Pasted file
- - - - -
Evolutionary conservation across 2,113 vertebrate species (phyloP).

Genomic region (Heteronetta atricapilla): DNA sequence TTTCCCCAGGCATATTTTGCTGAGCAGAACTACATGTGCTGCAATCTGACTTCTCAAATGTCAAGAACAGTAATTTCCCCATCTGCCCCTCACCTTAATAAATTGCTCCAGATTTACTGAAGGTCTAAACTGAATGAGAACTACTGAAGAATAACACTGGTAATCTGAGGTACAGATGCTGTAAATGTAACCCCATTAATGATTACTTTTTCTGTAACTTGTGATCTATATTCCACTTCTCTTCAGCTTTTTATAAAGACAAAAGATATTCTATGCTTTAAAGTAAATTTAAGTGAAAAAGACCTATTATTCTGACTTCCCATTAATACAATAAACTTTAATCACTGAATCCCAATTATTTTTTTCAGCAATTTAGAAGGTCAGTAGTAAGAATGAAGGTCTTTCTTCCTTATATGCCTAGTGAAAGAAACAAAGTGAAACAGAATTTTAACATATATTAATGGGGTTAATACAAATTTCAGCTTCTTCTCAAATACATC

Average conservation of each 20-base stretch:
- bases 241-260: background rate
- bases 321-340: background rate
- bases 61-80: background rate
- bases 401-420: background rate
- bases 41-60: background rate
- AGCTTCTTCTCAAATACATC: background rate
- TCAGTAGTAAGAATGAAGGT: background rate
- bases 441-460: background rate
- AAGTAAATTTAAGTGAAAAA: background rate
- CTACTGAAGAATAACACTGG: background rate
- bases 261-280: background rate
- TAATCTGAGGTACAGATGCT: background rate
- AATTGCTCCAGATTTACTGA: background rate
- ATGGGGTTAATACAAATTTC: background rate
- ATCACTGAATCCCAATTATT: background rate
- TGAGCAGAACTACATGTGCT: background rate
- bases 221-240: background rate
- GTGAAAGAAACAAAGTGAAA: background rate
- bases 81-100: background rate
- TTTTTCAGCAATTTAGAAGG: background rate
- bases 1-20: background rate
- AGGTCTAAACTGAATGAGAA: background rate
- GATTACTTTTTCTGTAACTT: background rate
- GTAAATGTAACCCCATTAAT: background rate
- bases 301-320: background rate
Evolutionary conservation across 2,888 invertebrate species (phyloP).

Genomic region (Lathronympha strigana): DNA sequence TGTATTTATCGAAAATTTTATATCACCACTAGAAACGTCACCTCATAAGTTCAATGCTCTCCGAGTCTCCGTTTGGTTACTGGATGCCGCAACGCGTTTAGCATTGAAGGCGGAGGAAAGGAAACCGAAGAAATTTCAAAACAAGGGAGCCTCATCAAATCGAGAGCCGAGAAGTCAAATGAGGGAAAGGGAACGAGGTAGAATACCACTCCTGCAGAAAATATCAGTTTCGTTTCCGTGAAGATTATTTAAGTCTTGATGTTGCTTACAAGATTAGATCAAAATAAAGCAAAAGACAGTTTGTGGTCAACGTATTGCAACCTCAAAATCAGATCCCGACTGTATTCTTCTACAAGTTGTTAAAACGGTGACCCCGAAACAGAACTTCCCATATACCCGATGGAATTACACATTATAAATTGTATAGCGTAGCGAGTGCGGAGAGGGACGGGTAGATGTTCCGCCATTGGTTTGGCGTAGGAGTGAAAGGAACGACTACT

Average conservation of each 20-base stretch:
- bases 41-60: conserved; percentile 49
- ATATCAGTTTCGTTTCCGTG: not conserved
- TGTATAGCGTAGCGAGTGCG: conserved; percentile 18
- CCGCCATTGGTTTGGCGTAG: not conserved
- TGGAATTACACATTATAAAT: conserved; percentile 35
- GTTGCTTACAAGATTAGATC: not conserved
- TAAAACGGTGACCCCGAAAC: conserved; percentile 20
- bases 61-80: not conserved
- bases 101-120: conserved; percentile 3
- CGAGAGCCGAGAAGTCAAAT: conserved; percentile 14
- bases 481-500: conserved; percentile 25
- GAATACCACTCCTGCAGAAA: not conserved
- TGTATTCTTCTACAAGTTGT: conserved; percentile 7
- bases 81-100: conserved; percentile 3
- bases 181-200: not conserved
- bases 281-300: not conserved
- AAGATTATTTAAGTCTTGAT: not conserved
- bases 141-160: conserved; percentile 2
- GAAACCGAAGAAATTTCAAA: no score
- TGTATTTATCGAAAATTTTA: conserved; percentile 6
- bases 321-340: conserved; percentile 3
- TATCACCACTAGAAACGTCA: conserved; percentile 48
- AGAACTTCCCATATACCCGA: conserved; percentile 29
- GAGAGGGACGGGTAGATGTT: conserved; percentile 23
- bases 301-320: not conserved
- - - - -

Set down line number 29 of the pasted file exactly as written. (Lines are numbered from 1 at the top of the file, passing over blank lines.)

Evolutionary conservation across 2,888 invertebrate species (phyloP).